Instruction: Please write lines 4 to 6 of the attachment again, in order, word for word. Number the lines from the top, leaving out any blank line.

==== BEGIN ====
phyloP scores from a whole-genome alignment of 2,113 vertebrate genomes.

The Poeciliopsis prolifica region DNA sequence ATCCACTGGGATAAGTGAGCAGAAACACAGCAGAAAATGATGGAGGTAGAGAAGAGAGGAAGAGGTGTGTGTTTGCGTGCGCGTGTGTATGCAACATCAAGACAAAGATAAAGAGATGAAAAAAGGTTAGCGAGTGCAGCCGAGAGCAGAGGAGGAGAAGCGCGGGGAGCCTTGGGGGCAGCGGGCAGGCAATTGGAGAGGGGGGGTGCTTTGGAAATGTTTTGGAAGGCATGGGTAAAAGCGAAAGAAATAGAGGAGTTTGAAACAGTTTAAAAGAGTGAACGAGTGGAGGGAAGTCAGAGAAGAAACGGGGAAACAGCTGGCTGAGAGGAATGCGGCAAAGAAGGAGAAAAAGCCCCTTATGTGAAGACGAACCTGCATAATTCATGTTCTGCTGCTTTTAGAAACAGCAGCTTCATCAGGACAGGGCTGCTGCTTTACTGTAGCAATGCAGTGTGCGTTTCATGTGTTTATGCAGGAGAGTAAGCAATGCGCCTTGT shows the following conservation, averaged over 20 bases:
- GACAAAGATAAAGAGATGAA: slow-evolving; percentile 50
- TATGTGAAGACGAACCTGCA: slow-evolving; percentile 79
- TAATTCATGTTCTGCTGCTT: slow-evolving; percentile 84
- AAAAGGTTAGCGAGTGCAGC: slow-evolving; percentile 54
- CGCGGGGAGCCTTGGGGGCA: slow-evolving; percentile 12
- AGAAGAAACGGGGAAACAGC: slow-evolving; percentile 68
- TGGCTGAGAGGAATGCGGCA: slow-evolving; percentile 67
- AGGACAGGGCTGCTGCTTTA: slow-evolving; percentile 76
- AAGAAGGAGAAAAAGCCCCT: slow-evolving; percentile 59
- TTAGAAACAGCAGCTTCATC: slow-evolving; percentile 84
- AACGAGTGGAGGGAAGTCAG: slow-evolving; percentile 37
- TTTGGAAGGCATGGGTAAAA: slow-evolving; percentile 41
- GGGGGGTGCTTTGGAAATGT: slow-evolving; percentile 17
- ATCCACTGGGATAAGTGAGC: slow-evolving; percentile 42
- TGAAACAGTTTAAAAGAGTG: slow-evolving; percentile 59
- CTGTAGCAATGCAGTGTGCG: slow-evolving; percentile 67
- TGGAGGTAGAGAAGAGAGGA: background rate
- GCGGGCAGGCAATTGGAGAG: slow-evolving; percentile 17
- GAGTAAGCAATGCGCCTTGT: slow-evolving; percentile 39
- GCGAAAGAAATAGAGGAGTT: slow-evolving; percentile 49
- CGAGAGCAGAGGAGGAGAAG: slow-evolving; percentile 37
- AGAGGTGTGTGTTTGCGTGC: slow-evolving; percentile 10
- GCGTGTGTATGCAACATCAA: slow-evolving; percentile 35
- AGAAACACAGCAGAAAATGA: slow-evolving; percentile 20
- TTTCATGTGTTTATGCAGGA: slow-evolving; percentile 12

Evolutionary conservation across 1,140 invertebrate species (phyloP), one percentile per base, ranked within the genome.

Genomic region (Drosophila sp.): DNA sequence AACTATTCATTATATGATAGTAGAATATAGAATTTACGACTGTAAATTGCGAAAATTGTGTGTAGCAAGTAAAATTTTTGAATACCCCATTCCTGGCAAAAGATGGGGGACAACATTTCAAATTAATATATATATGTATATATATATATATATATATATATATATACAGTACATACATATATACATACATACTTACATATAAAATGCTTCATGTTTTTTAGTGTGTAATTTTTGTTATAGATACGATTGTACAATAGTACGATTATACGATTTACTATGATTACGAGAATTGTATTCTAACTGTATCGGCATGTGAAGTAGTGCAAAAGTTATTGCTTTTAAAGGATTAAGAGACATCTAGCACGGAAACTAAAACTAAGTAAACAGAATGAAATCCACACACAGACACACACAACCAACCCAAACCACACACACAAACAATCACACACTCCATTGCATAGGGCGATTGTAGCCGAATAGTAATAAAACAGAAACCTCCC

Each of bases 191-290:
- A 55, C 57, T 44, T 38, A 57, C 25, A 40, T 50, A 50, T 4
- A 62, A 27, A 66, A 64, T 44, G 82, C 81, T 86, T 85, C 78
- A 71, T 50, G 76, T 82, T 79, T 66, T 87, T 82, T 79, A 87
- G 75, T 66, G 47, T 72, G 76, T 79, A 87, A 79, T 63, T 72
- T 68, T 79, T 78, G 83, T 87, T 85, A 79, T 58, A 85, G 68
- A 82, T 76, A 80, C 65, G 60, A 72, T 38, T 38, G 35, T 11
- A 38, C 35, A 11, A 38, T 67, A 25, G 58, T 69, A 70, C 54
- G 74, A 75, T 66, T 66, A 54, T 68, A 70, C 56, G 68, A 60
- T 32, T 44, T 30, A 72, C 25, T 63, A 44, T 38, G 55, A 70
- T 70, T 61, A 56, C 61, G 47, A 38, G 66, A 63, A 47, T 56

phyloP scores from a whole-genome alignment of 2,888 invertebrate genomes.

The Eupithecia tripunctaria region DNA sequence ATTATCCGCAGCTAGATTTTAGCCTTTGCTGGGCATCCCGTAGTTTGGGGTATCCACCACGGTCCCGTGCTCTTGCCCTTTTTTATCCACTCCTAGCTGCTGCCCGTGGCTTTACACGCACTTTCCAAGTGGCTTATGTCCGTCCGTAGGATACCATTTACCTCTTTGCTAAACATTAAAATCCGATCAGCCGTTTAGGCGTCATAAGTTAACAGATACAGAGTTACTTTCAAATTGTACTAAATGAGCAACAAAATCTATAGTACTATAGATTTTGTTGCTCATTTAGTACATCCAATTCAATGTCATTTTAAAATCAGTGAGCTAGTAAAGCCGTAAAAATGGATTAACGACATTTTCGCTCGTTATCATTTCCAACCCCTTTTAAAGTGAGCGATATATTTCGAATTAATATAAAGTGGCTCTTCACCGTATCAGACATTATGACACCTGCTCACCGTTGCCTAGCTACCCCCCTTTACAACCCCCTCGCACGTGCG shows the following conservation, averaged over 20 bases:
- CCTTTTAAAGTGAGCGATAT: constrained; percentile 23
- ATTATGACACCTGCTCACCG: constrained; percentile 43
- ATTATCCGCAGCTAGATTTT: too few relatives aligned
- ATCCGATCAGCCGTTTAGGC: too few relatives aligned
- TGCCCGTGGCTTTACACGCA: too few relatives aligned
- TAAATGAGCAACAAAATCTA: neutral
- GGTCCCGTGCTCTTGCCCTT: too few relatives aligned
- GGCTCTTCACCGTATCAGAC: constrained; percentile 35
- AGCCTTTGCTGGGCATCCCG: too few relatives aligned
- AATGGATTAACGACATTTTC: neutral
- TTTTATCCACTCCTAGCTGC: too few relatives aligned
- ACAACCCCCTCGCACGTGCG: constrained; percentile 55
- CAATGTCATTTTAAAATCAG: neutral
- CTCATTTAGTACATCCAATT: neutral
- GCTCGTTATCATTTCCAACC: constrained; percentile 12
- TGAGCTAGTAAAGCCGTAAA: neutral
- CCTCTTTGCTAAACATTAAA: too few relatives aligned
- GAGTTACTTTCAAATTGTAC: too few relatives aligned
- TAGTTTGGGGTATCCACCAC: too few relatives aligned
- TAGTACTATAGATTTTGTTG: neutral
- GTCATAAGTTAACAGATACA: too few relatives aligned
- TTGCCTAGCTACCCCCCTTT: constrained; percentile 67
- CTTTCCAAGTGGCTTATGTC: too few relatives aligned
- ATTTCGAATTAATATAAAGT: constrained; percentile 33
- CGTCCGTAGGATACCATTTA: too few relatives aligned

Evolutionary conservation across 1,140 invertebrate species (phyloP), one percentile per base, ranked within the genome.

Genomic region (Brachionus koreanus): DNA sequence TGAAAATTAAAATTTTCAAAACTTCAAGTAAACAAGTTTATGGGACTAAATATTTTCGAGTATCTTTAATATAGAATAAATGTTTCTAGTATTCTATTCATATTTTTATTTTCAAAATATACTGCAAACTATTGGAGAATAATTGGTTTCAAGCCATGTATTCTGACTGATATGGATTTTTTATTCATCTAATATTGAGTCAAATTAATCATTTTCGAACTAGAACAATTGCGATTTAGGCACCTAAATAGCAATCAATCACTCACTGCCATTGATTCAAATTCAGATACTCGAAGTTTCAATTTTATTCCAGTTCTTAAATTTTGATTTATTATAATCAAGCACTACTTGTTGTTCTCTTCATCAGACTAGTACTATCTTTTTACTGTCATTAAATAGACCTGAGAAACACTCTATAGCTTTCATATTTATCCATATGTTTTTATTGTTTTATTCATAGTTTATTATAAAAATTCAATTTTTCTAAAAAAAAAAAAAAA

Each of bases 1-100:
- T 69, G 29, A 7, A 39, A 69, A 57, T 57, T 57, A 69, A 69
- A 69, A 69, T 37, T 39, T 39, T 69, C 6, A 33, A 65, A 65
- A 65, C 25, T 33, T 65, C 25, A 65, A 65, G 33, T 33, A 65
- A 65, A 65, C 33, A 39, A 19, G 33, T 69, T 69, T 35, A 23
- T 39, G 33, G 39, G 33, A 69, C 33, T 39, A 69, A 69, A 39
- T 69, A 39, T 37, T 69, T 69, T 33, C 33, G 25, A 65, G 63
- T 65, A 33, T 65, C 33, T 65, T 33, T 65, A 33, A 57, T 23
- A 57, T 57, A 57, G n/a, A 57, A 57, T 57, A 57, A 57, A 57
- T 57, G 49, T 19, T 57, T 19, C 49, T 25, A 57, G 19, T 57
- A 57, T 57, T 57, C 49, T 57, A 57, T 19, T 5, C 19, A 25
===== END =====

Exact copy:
- TATGTGAAGACGAACCTGCA: slow-evolving; percentile 79
- TAATTCATGTTCTGCTGCTT: slow-evolving; percentile 84
- AAAAGGTTAGCGAGTGCAGC: slow-evolving; percentile 54